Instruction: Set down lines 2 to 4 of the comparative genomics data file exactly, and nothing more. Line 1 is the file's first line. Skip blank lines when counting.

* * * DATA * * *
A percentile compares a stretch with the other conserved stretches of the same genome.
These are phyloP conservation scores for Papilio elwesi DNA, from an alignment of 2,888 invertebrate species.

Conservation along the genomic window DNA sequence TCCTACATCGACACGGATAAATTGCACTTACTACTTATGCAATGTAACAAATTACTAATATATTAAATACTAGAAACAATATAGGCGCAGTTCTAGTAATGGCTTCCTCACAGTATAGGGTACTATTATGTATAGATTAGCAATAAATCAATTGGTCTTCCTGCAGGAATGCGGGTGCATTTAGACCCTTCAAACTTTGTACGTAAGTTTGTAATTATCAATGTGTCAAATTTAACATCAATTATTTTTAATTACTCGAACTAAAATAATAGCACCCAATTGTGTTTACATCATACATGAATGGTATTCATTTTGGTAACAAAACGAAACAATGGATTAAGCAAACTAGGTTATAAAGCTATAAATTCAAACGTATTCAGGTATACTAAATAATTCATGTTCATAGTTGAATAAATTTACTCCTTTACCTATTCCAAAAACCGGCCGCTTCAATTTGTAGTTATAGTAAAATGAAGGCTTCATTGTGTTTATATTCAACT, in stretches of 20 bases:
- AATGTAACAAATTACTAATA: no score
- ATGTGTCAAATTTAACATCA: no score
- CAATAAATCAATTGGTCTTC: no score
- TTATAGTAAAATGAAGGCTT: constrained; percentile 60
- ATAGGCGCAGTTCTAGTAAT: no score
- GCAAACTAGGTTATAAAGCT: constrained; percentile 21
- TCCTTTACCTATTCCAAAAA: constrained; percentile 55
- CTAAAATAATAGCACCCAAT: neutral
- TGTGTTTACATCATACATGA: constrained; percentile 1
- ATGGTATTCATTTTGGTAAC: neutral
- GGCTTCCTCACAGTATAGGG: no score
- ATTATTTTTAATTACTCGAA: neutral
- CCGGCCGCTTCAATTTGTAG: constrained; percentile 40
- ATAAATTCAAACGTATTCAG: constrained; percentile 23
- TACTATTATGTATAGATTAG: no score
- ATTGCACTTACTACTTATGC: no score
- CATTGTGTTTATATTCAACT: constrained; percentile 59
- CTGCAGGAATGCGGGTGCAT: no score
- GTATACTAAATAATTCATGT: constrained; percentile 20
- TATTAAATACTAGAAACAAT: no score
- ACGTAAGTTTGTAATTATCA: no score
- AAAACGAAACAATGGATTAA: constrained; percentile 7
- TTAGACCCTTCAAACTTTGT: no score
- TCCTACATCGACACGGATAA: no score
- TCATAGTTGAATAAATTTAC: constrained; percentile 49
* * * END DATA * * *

These are phyloP conservation scores for Papilio elwesi DNA, from an alignment of 2,888 invertebrate species.

Conservation along the genomic window DNA sequence TCCTACATCGACACGGATAAATTGCACTTACTACTTATGCAATGTAACAAATTACTAATATATTAAATACTAGAAACAATATAGGCGCAGTTCTAGTAATGGCTTCCTCACAGTATAGGGTACTATTATGTATAGATTAGCAATAAATCAATTGGTCTTCCTGCAGGAATGCGGGTGCATTTAGACCCTTCAAACTTTGTACGTAAGTTTGTAATTATCAATGTGTCAAATTTAACATCAATTATTTTTAATTACTCGAACTAAAATAATAGCACCCAATTGTGTTTACATCATACATGAATGGTATTCATTTTGGTAACAAAACGAAACAATGGATTAAGCAAACTAGGTTATAAAGCTATAAATTCAAACGTATTCAGGTATACTAAATAATTCATGTTCATAGTTGAATAAATTTACTCCTTTACCTATTCCAAAAACCGGCCGCTTCAATTTGTAGTTATAGTAAAATGAAGGCTTCATTGTGTTTATATTCAACT, in stretches of 20 bases:
- AATGTAACAAATTACTAATA: no score